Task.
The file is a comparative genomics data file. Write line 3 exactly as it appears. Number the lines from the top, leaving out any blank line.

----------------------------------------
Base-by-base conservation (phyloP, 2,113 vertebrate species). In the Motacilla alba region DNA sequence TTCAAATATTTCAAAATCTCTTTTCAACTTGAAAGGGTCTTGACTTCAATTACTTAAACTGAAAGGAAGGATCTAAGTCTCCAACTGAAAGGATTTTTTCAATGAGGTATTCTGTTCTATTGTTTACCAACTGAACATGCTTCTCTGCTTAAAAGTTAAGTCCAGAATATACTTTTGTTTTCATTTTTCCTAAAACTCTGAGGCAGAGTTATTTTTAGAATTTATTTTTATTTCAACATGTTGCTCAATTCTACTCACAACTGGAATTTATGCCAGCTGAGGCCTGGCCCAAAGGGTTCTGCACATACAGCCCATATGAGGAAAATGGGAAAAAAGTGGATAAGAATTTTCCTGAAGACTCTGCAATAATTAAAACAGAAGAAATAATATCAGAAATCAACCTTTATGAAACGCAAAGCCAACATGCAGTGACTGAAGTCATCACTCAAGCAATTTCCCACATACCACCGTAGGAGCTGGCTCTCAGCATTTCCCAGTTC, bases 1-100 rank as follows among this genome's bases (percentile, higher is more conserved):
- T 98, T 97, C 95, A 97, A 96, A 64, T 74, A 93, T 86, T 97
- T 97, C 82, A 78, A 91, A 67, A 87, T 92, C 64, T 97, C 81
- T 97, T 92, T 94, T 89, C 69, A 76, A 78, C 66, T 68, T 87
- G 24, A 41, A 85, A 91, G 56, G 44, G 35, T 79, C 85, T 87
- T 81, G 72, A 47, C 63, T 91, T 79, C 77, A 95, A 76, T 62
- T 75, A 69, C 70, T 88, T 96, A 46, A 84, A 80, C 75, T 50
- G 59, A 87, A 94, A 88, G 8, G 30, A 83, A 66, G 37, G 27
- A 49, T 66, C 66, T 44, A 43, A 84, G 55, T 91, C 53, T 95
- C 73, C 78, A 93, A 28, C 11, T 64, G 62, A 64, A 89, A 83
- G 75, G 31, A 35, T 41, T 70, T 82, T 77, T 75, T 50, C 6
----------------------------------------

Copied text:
- T 97, C 82, A 78, A 91, A 67, A 87, T 92, C 64, T 97, C 81